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Alex Sheppard’s Swamp of Lies, COVID Misinformation, and Baseless Election Conspiracies

Alex Sheppard (NOT the same Alex Sheppard who runs the company called Vatic) is your typical info grifter, riding the new wave of right-wing flavored misinformation regarding COVID, the 2020 Presidential Election, and more. He previously posted on Twitter (where he had a following in the tens of thousands) under the @NotAlexSheppard handle before being banned, most likely for posting COVID misinformation. He now peddles that same misinformation in the intellectual dark zones that are Gettr (where he currently has ~18,300 followers), Telegram (where he has ~38,700 followers), and Truth Social.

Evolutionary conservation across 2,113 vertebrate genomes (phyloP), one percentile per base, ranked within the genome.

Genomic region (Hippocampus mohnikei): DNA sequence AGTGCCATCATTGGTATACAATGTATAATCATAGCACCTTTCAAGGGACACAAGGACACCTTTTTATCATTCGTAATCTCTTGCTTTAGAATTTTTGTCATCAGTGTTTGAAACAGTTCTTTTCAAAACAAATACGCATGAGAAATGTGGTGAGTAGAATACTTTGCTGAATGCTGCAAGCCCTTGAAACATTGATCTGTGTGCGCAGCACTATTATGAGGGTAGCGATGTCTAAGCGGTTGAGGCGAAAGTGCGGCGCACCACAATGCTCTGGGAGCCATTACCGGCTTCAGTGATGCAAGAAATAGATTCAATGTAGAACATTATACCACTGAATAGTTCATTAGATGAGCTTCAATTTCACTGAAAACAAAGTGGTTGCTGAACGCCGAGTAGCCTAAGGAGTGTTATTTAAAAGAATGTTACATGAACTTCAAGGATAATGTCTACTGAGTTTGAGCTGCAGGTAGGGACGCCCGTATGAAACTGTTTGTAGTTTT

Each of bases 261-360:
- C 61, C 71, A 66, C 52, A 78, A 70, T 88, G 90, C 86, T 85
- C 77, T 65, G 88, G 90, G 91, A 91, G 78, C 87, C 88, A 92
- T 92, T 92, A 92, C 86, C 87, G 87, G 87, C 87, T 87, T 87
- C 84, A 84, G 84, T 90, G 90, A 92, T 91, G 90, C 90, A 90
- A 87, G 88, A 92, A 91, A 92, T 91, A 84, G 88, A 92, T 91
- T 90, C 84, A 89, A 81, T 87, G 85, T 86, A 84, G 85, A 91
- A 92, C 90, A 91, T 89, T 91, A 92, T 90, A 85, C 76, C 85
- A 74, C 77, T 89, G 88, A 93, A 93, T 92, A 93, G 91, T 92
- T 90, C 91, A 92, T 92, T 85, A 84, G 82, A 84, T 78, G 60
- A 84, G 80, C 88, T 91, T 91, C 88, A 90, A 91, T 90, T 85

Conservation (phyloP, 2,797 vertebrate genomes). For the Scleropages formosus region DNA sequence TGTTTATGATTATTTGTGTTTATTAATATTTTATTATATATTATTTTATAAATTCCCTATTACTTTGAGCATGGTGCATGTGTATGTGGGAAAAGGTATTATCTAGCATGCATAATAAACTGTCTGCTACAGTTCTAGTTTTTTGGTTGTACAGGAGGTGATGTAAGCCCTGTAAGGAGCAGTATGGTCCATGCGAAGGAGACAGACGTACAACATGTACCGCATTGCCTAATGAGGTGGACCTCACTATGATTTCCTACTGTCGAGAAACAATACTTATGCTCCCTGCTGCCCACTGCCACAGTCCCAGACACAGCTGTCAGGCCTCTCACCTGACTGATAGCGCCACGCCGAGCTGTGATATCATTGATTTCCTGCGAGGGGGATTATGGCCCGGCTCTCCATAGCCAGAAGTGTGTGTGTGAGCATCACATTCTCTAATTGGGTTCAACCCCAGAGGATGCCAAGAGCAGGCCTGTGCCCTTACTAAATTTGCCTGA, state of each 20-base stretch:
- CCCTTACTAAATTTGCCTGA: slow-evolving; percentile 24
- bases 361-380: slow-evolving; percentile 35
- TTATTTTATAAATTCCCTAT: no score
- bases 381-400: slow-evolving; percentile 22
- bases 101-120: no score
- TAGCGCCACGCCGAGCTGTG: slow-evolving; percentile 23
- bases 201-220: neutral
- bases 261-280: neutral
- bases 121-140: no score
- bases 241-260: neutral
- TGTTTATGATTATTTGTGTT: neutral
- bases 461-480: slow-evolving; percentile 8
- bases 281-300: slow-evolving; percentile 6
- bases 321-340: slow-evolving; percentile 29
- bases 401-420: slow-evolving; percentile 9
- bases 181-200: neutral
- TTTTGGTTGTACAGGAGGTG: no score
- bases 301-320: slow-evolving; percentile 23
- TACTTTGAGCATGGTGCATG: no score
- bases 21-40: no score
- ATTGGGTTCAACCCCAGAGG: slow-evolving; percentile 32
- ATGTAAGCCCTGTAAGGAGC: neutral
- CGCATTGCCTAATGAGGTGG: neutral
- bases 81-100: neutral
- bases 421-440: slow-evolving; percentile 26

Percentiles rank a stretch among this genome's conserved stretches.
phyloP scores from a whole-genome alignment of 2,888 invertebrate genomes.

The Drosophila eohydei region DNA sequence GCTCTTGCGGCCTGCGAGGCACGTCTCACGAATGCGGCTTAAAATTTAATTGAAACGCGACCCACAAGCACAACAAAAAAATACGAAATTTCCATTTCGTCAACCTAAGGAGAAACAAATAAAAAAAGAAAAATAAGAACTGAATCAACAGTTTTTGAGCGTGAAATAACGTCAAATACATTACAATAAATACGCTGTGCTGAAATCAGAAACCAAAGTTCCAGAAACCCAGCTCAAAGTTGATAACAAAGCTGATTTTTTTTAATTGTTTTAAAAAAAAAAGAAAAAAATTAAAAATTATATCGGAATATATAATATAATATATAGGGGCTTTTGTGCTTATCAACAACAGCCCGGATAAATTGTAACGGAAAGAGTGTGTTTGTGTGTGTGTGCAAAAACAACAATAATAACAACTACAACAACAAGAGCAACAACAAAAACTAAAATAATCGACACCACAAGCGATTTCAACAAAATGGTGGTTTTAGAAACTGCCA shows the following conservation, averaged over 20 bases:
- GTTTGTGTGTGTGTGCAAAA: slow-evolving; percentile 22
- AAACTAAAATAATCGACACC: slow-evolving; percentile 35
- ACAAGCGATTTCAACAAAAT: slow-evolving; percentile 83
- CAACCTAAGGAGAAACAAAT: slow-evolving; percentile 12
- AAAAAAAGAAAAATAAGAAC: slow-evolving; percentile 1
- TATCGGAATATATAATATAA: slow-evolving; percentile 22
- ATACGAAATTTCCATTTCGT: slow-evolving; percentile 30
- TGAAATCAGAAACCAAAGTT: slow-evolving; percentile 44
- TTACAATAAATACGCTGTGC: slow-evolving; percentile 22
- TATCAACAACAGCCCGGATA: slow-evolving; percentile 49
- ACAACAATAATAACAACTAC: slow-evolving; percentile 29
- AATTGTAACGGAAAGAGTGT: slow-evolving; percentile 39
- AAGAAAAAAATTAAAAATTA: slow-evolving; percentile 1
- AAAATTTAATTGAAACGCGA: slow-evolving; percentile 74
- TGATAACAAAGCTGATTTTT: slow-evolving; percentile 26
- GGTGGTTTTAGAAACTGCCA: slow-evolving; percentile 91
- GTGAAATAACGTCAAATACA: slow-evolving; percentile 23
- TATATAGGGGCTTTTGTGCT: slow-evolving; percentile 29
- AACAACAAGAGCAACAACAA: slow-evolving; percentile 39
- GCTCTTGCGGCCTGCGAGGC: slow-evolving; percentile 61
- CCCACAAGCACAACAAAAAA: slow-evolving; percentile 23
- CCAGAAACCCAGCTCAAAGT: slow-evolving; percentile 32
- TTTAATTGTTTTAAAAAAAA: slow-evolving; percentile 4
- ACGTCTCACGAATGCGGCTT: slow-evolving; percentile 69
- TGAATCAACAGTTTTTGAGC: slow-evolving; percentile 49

Frankly, I know little about Sheppard’s background and it’s difficult to uncover more about him on the open net. He appears to be a relative nobody who was catapulted into popularity amongst the COVID denier/election truther crowd in late 2020/early 2021, the same time period many others like him found success by aggressively promoting conspiracy theories about the 2020 Presidential Election in the U.S. and pushing COVID vaccine misinformation. Regardless of who he is or what his origins are, he is a somewhat notable personality in the space and actively parrots lies to his tens of thousands of followers. One recent example is his sharing of an article by Zach Heilman written for Red Voice Media, wherein notable COVID conspiracy theorist Naomi Wolf is cited as an authority on the COVID vaccine.

Alex Sheppard sharing an article via Gettr which contains misinformation regarding the COVID vaccine